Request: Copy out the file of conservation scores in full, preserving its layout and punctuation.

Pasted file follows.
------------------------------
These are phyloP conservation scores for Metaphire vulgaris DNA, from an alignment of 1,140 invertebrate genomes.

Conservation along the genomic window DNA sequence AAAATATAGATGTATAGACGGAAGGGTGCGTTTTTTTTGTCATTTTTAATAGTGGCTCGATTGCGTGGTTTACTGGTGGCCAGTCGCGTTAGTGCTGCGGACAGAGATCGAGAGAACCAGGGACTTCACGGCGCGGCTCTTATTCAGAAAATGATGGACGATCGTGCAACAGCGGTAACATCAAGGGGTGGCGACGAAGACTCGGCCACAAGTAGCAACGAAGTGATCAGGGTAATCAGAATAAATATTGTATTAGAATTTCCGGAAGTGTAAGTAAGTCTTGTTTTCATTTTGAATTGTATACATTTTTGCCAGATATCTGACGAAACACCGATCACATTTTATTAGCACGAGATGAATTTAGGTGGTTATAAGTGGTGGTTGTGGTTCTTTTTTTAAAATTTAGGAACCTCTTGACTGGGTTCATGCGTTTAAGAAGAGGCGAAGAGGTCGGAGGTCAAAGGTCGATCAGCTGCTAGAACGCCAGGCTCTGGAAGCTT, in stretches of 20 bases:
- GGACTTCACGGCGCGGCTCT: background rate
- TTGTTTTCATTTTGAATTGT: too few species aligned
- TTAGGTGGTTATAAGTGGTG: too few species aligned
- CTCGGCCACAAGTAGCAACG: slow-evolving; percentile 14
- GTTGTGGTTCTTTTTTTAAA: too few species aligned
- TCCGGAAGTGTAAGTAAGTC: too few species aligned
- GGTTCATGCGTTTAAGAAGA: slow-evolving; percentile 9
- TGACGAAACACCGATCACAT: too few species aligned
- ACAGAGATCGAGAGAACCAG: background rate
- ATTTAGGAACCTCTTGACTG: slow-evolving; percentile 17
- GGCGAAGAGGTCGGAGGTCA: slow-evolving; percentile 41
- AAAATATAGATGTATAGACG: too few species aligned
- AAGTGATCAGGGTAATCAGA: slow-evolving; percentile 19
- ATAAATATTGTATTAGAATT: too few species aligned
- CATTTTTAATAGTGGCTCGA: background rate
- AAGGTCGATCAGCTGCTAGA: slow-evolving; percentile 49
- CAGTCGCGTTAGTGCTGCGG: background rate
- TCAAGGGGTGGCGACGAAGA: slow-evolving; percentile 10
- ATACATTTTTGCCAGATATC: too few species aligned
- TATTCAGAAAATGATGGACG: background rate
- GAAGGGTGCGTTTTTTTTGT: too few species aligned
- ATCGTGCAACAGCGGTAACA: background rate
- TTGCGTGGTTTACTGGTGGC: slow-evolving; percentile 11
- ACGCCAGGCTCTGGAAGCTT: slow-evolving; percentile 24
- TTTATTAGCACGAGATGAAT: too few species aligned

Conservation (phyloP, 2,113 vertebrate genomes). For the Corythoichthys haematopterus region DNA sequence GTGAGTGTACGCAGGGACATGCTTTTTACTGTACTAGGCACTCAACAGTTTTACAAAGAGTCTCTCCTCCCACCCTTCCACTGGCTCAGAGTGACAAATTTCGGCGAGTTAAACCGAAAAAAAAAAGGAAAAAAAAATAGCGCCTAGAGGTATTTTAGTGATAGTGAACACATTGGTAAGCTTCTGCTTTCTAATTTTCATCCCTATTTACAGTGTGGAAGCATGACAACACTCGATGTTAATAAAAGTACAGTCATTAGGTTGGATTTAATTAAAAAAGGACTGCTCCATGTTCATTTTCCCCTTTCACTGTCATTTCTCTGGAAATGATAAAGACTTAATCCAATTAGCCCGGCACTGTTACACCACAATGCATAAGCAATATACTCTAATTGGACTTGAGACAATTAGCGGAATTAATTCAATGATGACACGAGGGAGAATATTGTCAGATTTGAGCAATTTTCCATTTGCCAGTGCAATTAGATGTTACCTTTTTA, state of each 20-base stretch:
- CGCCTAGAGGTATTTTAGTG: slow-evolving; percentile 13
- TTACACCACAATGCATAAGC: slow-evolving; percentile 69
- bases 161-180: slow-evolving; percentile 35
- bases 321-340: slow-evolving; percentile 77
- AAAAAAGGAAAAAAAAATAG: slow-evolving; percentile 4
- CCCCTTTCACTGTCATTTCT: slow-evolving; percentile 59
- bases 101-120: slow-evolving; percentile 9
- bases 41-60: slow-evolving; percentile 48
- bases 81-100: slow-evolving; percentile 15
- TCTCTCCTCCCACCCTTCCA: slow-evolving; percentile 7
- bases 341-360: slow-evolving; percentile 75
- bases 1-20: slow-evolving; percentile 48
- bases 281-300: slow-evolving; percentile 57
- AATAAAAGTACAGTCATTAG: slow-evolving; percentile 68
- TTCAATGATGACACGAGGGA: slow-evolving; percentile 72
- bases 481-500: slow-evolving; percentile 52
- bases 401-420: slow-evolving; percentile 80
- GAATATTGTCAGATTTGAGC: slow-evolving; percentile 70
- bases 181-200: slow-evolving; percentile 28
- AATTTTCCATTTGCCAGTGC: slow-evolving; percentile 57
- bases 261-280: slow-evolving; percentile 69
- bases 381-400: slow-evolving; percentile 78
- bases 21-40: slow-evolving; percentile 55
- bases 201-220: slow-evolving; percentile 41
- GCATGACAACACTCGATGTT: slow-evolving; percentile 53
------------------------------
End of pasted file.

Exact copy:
These are phyloP conservation scores for Metaphire vulgaris DNA, from an alignment of 1,140 invertebrate genomes.

Conservation along the genomic window DNA sequence AAAATATAGATGTATAGACGGAAGGGTGCGTTTTTTTTGTCATTTTTAATAGTGGCTCGATTGCGTGGTTTACTGGTGGCCAGTCGCGTTAGTGCTGCGGACAGAGATCGAGAGAACCAGGGACTTCACGGCGCGGCTCTTATTCAGAAAATGATGGACGATCGTGCAACAGCGGTAACATCAAGGGGTGGCGACGAAGACTCGGCCACAAGTAGCAACGAAGTGATCAGGGTAATCAGAATAAATATTGTATTAGAATTTCCGGAAGTGTAAGTAAGTCTTGTTTTCATTTTGAATTGTATACATTTTTGCCAGATATCTGACGAAACACCGATCACATTTTATTAGCACGAGATGAATTTAGGTGGTTATAAGTGGTGGTTGTGGTTCTTTTTTTAAAATTTAGGAACCTCTTGACTGGGTTCATGCGTTTAAGAAGAGGCGAAGAGGTCGGAGGTCAAAGGTCGATCAGCTGCTAGAACGCCAGGCTCTGGAAGCTT, in stretches of 20 bases:
- GGACTTCACGGCGCGGCTCT: background rate
- TTGTTTTCATTTTGAATTGT: too few species aligned
- TTAGGTGGTTATAAGTGGTG: too few species aligned
- CTCGGCCACAAGTAGCAACG: slow-evolving; percentile 14
- GTTGTGGTTCTTTTTTTAAA: too few species aligned
- TCCGGAAGTGTAAGTAAGTC: too few species aligned
- GGTTCATGCGTTTAAGAAGA: slow-evolving; percentile 9
- TGACGAAACACCGATCACAT: too few species aligned
- ACAGAGATCGAGAGAACCAG: background rate
- ATTTAGGAACCTCTTGACTG: slow-evolving; percentile 17
- GGCGAAGAGGTCGGAGGTCA: slow-evolving; percentile 41
- AAAATATAGATGTATAGACG: too few species aligned
- AAGTGATCAGGGTAATCAGA: slow-evolving; percentile 19
- ATAAATATTGTATTAGAATT: too few species aligned
- CATTTTTAATAGTGGCTCGA: background rate
- AAGGTCGATCAGCTGCTAGA: slow-evolving; percentile 49
- CAGTCGCGTTAGTGCTGCGG: background rate
- TCAAGGGGTGGCGACGAAGA: slow-evolving; percentile 10
- ATACATTTTTGCCAGATATC: too few species aligned
- TATTCAGAAAATGATGGACG: background rate
- GAAGGGTGCGTTTTTTTTGT: too few species aligned
- ATCGTGCAACAGCGGTAACA: background rate
- TTGCGTGGTTTACTGGTGGC: slow-evolving; percentile 11
- ACGCCAGGCTCTGGAAGCTT: slow-evolving; percentile 24
- TTTATTAGCACGAGATGAAT: too few species aligned

Conservation (phyloP, 2,113 vertebrate genomes). For the Corythoichthys haematopterus region DNA sequence GTGAGTGTACGCAGGGACATGCTTTTTACTGTACTAGGCACTCAACAGTTTTACAAAGAGTCTCTCCTCCCACCCTTCCACTGGCTCAGAGTGACAAATTTCGGCGAGTTAAACCGAAAAAAAAAAGGAAAAAAAAATAGCGCCTAGAGGTATTTTAGTGATAGTGAACACATTGGTAAGCTTCTGCTTTCTAATTTTCATCCCTATTTACAGTGTGGAAGCATGACAACACTCGATGTTAATAAAAGTACAGTCATTAGGTTGGATTTAATTAAAAAAGGACTGCTCCATGTTCATTTTCCCCTTTCACTGTCATTTCTCTGGAAATGATAAAGACTTAATCCAATTAGCCCGGCACTGTTACACCACAATGCATAAGCAATATACTCTAATTGGACTTGAGACAATTAGCGGAATTAATTCAATGATGACACGAGGGAGAATATTGTCAGATTTGAGCAATTTTCCATTTGCCAGTGCAATTAGATGTTACCTTTTTA, state of each 20-base stretch:
- CGCCTAGAGGTATTTTAGTG: slow-evolving; percentile 13
- TTACACCACAATGCATAAGC: slow-evolving; percentile 69
- bases 161-180: slow-evolving; percentile 35
- bases 321-340: slow-evolving; percentile 77
- AAAAAAGGAAAAAAAAATAG: slow-evolving; percentile 4
- CCCCTTTCACTGTCATTTCT: slow-evolving; percentile 59
- bases 101-120: slow-evolving; percentile 9
- bases 41-60: slow-evolving; percentile 48
- bases 81-100: slow-evolving; percentile 15
- TCTCTCCTCCCACCCTTCCA: slow-evolving; percentile 7
- bases 341-360: slow-evolving; percentile 75
- bases 1-20: slow-evolving; percentile 48
- bases 281-300: slow-evolving; percentile 57
- AATAAAAGTACAGTCATTAG: slow-evolving; percentile 68
- TTCAATGATGACACGAGGGA: slow-evolving; percentile 72
- bases 481-500: slow-evolving; percentile 52
- bases 401-420: slow-evolving; percentile 80
- GAATATTGTCAGATTTGAGC: slow-evolving; percentile 70
- bases 181-200: slow-evolving; percentile 28
- AATTTTCCATTTGCCAGTGC: slow-evolving; percentile 57
- bases 261-280: slow-evolving; percentile 69
- bases 381-400: slow-evolving; percentile 78
- bases 21-40: slow-evolving; percentile 55
- bases 201-220: slow-evolving; percentile 41
- GCATGACAACACTCGATGTT: slow-evolving; percentile 53